How many clerks ?

Re-examination of the Samaria Ostracha yields new information on who could read and write in ancient Judea

The question of literacy in ancient (biblical) Israel is crucial for biblical exegesis and related fields. Ancient inscriptions can not only shed light on past events and affirm biblical accounts, but can also tell us about literacy and education in antiquity.

An innovative study developed an algorithm which was used to investigate the Samaria ostraca (ink inscriptions on clay shards). The researchers who developed the algorithm and re-examined the ostraca concluded that only two scribes recorded the deliveries of wine and oil arriving in Samaria in the early 8th century BCE.

The Samaria ostraca are 109 pottery shards on which royal scribes recorded the amounts of oil and wine brought to the royal treasury of King Jerobam II in the first half of the 8th century BCE. Most of the ostraca were excavated by the Harvard University expedition of 1910 (several more were found during the 1930s). These inscriptions, written in paleo-Hebrew in ink on clay, are very significant both for research into the history of the Northern Kingdom of Israel, and for our understanding of how literacy spread in this early stage of ancient Israel’s history. They are also crucial for the linguistic study of the Northern Israel dialect, of which even to this date very little is known .

The study was led by a team of scholars from Tel-Aviv University, including Drs. Shira Faigenbaum-Golovin, Arie Shaus, and Prof. Eli Turkel of the Department of Applied Mathematics; Prof. Eli Piasetzky of the School of Physics and Astronomy, and Prof. Israel Finkelstein of the Department of Archaeology and Ancient Near Eastern Civilizations.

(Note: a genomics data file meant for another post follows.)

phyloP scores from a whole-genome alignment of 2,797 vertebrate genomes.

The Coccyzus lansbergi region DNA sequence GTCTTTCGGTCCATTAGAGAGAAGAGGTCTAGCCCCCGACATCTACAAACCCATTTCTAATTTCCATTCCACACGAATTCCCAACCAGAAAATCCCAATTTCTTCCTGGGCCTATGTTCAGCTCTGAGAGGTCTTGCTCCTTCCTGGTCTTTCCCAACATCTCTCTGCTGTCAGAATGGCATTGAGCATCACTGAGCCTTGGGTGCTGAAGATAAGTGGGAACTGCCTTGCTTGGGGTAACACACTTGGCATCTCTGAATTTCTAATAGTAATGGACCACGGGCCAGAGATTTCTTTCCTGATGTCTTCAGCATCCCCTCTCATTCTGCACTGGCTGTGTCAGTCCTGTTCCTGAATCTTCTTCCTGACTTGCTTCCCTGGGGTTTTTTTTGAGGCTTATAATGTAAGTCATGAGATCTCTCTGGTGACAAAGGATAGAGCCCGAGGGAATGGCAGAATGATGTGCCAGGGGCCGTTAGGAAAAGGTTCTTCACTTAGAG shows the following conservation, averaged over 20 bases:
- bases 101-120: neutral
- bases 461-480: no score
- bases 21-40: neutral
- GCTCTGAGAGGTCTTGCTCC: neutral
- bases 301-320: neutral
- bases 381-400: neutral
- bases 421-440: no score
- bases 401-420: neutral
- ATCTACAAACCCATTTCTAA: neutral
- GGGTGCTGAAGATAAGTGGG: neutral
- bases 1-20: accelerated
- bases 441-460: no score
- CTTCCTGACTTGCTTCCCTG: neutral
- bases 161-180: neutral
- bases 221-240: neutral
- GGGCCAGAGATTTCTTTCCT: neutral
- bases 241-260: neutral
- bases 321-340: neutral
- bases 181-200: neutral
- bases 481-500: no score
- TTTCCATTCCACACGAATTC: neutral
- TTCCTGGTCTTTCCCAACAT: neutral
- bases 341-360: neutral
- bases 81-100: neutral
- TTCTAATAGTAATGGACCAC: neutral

Two of the Samaria ostraca inscriptions

The study established that these inscriptions were most likely written by only two scribes, based on a method combining image processing and newly developed statistical learning techniques. This outcome contrasts with previous results, which indicated widespread literacy in the kingdom of Judeah a century and a half to two centuries later, ca. 600 BCE. In other words, it seems few people could read or write in the countryside, and only scribes or educated officials surrounding the king’s court were able to do so fluently.

In a recent article, this team of scholars dealt with the corpus of similar ostraca  unearthed at the desert fortress of Arad in Judah (the southern of the two Hebrew kingdoms), dated to ca. 600 BCE. This time the algorithm allowed them to estimate that the 18 inscriptions investigated were authored by at least four individuals. In other words, 150 years before the time of the Arad ostraca, only a few officials and educated individuals had mastered writing. This level of literacy around the king’s court may have also allowed the development of prophetic writings such as the books of Jeroboam’s contemporaries, Hosea and Amos.

Samaria area map

King Jerobam II (“The Great”, son of Jehoash), reigned for 41 years in Samaria, and is considered one of the greatest kings of Israel. He is mentioned briefly in II Kings 14: “He was the one who restored the boundaries of Israel from Lebo Hamath to the Dead Sea… [and] he recovered for Israel both Damascus and Hamath, which had belonged to Judah…“. The Samaria ostraca are the only remaining fragment we have of the reign of this great king.